Finally, in June 1896 a dialogue on the matter was established with H. Tozer, the Colonial Home Secretary, in the form of a deputation representing the Toowong Shire Council, the Ithaca Shire Council and local ratepayers.15 Toowong Councillor A.C. Gregory explained to Mr. Tozer the nature of the problem, and outlined two possible schemes to address it, one for a drain to Milton Road, and the other for a drain all the way to the river:

Regarding the drain to the river, he pointed out that at present the tidal waters came into the swamp, and the salt water killed the vegetation, and so caused it to fester and give off unhealthy odours. It would be necessary, if the drain was taken to the river, to put a lock on the end of it, to prevent the tidal water coming up.16

The meeting went well, although unsurprisingly the more modest of the two proposals appears to have been adopted, as the Toowong Shire Council quickly set about estimating the likely costs not only of an open drain 7ft wide and 2ft 6in deep from Baroona Road to Milton Road, but also of “filling up the swamp 18in” and constructing “bridges at Heussler terrace [Haig Road] and Milton-road, and a tide trap at the Milton-road”.17

Clipping from The Brisbane Courier, 20 November 1896, p4.

Clipping from The Brisbane Courier, 20 November 1896, p4.

The predicted costs were £1458 to drain and fill the swamp to Heussler Terrace, and £789 to take the drain to Milton Road — a grand total of £2247. The Government agreed to contribute one third of the cost in cash and grant a loan, payable over 30 years, for the remainder.18 On 19 November 1896 a proposal to borrow £1500 was put to the ratepayers. The turnout for the vote was underwhelming, but the result was emphatic. Despite the drain on offer being an open one, the ratepayers voted decisively in favour of the loan. Perhaps the prospect of another few years with no drain at all was too much to bear.

Building the drain (1897 – 1901)

The council moved promptly to apply for the loan to build the drain, but it was not until October 1897 that a tender was accepted to commence work. Despite some interruptions due to flood in January 1898, the drain through Red Jacket Swamp and to Milton Road was completed in March 1898. Progress had also been made on filling up the swamp, using earth cut from Howard and Thomas Streets:

. . . by the beginning of April the filling in had been completed between Baroona-road, on the one side, and Bayswater-street, on the other, to a line from the north-east corner of the Milton State School reserve across to a point about six chains westerly from the Milton Fiveways. A portion of Bayswater-street, which was practically a piece of the swamp land, had to be filled. . .19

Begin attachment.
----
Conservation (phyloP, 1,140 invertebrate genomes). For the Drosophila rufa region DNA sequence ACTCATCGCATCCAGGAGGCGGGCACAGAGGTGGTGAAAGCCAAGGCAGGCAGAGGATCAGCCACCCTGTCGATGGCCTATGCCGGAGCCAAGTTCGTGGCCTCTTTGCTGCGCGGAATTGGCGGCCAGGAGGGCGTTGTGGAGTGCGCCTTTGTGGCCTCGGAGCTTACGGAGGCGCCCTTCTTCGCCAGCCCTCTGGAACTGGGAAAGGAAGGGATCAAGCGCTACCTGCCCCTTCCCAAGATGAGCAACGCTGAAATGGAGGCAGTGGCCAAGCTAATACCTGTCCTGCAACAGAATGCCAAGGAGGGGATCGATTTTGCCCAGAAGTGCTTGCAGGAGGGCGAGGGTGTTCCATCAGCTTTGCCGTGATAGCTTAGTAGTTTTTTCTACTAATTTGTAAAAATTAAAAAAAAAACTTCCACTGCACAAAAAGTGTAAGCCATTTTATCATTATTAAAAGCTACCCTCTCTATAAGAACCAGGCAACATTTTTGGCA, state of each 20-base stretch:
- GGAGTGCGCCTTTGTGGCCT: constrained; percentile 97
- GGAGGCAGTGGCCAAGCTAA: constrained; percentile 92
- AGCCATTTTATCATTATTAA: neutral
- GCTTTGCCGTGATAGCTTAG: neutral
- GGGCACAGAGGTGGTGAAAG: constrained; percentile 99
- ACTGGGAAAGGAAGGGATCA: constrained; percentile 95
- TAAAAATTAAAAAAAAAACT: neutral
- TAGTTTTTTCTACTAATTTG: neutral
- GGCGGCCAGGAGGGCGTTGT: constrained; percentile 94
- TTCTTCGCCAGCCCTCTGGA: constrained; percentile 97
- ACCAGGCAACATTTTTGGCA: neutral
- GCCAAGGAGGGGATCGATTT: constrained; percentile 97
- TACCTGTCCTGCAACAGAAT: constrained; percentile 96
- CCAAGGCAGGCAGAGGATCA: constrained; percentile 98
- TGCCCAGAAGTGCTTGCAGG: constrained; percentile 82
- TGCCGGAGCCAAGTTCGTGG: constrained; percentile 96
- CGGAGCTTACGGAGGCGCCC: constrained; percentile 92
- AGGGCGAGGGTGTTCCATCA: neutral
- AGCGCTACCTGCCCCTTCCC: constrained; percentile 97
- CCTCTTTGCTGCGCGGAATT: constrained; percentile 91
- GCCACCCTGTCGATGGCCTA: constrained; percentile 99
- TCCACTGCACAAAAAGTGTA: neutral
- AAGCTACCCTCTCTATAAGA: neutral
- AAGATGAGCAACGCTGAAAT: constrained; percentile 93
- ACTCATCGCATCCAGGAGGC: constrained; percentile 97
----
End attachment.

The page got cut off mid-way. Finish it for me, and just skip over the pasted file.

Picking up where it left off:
But costs had blown out, and in April 1898 the filling work ceased. Other work also remained to be done, such as the construction of a water-table (an open excavated channel) “from the Junction of the main drain near the State school reserve, and running parallel with Heussler terrace.” This work was expected to “have the effect of draining the whole of the remaining portion of the swamp”.20

Rosalie now had a half-drained, half-filled-in swamp. Progress had been made, but the nuisance persisted, and there were continuing complaints about the condition of the swamp and its impacts on health, particularly that of the school students. At the same time though, the recreational potential of the site was increasingly being emphasised:

Clipping from The Brisbane Courier, 12 November 1898, p6.

Clipping from The Brisbane Courier, 12 November 1898, p6.


The need to secure such recreational spaces was also being recognised in the context of the rapid expansion of the city:

Brisbane is fast taking its place as a great centre of population, and unless the keenest vigilance is exercised the metropolis will grow, with but little provision for breathing spaces. . . . The Western suburbs have a distinct grievance in that the young folk cannot play football or cricket without trespassing on private property, so scanty are public places dedicated to the public; but Rosalie and Milton especially are in trouble because an evil swamp lies in the way of both health and exercise.21

As always, one other thing also stood in the way: money, or rather the lack of it. Needing another loan to complete the filling in of the swamp, the Toowong Shire Council in 1901 led a second deputation to the Home Secretary, Hon J. F. G. Foxton. This time, however, they also had in mind another source of funds. The Toowong councillors contended that the Ithaca Shire Council should pay for some of the work, given that “Drainage into the swamp came from about a hundred houses in the Ithaca Shire”.22 Furthermore, as A. C. Gregory quipped to the Home Secretary, not only was the swamp a nuisance to Ithaca, but “Ithaca [was] a nuisance to the swamp”.23

Unsurprisingly, the Ithaca Shire Council would have nothing of it,24 no doubt believing that the £4,000 or more that they had spent on the Baroona Road drain ten years previously (an amount which the Toowoong council had still not matched) was an ample contribution to the local drainage scheme.